Yesterday morning our littlest guy, nineteen-month-old Mr. Curly Head, followed his father around the kitchen, clutching a book and whining pathetically. He wanted Daddy to read to him.
The poor guy hadn’t gotten to see Daddy the night before, as Brennan had come home from work too late. And recently he’s become a real Daddy’s Boy anyway. (I wonder whether it’s my growing belly that’s prompted the change: I’ve always found that the youngest child attaches to Daddy just before he’s made to give up that precious birth-order position.)
Yesterday morning, however, Brennan was in a rush. He had to get our oldest to the bus stop and then he had to get himself to work. He really didn’t have time to sit down and read a book. So out he went, shooting a pained look towards our disappointed toddler.
But a few minutes later, Daddy came back.
Brennan had gotten our oldest on the bus and then turned right back around. He came into the house and found the boy and the book and he sat down to read.
It was a simple scene, but it did my heart (and theirs) so much good.
A small boy had missed his Daddy. He’d snuggled into Daddy’s legs while they rushed through the morning motions. He’d held up a book bigger than his own head and grunted a request that couldn’t have been clearer: “Read to me, Daddy. Sit with me and hold me and love me.”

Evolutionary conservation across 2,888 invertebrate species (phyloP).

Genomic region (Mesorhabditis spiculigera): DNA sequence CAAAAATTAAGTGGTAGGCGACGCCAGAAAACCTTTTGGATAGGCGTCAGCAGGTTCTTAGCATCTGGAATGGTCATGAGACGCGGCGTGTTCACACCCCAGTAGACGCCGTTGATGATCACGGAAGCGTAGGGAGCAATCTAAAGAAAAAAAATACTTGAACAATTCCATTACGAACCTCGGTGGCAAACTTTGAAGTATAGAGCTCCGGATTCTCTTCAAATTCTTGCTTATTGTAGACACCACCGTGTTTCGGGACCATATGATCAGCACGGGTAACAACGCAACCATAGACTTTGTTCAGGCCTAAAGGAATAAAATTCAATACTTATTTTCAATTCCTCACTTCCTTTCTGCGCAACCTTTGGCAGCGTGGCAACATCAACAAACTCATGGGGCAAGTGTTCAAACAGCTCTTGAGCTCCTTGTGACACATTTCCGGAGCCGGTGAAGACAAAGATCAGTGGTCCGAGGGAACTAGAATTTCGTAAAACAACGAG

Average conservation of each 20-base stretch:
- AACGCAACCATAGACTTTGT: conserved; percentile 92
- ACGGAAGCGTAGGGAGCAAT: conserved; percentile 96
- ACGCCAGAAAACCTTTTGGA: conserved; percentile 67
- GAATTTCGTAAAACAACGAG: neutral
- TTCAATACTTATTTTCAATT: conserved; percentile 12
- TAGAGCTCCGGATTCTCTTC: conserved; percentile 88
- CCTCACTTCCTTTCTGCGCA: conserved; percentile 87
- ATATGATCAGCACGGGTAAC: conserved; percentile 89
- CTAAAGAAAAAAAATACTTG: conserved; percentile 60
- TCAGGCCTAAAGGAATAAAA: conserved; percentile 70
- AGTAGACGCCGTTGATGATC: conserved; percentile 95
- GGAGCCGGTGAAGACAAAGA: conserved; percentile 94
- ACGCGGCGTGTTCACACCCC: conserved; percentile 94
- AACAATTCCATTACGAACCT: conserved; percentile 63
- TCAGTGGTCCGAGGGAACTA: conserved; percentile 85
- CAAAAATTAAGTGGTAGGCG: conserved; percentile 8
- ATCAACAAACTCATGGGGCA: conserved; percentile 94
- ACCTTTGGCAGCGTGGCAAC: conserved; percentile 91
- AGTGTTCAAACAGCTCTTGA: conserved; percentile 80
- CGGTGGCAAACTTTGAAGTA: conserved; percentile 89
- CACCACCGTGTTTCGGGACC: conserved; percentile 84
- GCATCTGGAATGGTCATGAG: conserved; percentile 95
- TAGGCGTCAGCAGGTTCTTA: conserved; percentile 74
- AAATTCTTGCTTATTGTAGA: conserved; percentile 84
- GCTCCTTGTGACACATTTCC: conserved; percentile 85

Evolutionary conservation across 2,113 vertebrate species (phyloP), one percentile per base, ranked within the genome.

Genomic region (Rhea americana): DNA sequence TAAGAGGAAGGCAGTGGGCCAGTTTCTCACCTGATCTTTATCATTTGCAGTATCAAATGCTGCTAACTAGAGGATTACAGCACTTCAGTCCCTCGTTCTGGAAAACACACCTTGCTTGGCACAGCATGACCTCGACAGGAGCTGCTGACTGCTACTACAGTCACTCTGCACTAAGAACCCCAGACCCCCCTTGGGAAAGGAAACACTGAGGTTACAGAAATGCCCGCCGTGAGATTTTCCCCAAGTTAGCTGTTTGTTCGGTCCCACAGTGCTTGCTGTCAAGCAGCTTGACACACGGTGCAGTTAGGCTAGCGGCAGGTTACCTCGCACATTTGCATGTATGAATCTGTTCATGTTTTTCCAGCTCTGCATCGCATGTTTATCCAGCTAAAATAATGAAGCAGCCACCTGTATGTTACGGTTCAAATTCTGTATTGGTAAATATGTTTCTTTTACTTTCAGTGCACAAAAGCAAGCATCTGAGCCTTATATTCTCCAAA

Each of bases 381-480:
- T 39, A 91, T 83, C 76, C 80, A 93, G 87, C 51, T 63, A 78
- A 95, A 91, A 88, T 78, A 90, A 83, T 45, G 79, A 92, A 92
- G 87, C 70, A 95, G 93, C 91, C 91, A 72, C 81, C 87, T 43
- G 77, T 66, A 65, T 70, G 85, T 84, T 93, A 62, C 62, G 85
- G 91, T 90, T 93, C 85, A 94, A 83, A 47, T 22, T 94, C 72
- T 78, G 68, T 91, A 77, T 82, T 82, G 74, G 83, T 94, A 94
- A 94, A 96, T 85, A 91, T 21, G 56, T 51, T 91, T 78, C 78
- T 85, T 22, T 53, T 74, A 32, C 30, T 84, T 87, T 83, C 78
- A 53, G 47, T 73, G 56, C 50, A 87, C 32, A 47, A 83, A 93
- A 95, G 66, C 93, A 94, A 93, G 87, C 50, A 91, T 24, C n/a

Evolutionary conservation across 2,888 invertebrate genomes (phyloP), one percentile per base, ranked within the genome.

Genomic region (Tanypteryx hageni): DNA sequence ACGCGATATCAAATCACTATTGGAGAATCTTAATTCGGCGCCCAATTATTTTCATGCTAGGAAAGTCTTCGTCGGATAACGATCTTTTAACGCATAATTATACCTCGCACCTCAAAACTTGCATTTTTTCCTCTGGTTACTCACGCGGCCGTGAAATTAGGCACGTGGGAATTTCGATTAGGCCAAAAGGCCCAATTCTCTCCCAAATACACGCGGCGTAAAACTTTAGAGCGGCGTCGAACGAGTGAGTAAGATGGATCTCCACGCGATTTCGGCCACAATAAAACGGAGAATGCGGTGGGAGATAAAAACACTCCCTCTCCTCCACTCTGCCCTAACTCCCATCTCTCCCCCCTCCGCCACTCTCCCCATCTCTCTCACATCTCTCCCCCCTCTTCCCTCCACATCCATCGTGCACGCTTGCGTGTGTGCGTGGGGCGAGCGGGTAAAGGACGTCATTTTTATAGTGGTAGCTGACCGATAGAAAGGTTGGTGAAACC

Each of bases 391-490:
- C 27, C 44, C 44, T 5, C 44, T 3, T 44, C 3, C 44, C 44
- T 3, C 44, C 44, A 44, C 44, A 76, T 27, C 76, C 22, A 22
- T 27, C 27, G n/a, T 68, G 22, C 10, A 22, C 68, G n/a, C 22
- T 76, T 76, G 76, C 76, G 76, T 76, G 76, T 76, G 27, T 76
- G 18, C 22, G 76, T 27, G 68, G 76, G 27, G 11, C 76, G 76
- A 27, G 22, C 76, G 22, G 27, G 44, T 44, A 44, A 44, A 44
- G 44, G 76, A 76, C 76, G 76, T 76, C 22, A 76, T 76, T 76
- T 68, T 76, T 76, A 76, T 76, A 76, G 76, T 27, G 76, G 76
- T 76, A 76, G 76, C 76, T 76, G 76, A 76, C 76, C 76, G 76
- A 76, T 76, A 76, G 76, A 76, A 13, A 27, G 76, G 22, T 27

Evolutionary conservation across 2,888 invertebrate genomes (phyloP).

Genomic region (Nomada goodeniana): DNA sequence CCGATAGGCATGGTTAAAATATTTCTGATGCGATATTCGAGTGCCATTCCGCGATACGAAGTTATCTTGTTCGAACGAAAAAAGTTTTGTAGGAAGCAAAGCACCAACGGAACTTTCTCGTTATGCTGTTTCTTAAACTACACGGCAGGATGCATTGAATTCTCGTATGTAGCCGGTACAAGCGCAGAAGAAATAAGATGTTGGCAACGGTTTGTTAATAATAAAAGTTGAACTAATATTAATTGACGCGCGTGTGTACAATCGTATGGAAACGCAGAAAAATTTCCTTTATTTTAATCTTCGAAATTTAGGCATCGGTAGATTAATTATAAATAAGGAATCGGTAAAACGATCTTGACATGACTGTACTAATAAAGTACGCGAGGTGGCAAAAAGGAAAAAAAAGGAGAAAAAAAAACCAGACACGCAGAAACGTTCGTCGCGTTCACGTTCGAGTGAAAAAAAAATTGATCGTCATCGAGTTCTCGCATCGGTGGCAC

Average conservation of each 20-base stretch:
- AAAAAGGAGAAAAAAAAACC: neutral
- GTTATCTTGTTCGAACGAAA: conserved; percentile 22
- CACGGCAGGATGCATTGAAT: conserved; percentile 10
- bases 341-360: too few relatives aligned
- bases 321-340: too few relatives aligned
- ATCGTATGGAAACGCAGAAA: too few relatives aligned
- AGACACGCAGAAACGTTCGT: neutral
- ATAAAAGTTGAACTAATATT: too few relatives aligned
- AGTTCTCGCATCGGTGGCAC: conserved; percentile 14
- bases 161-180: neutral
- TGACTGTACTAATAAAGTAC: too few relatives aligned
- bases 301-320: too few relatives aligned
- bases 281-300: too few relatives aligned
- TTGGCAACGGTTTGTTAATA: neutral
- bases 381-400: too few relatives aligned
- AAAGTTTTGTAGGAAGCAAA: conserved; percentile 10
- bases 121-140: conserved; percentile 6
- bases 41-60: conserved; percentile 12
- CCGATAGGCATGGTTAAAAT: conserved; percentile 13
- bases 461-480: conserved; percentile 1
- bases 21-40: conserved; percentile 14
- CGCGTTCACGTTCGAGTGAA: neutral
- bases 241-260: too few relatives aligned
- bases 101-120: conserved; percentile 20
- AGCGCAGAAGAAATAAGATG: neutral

He’d been disappointed, but then Daddy came back. Daddy scooped him up and sat down to read the book. Daddy took the time to give him love and attention.
He’s such a good daddy.
I’m grateful for my husband for many reasons, but most of all, I’m grateful for the father he’s become. Brennan, who had little experience with children before our own boys were born, has proved to be a natural. He’s jumped into diapers and baths and feedings and vomit clean-up. He teaches, he comforts, he corrects, he snuggles, he guides, he loves.
This is what a good father looks like: A man who does the big-picture hard work of providing and protecting as well as the nitty-gritty hard work of chasing down and cleaning up. A man who plays with his children, who makes them laugh, who hugs them tight. A man who will make detours for them – even the ones that seem too small to possibly be worth it.
This is a portrait of a good daddy.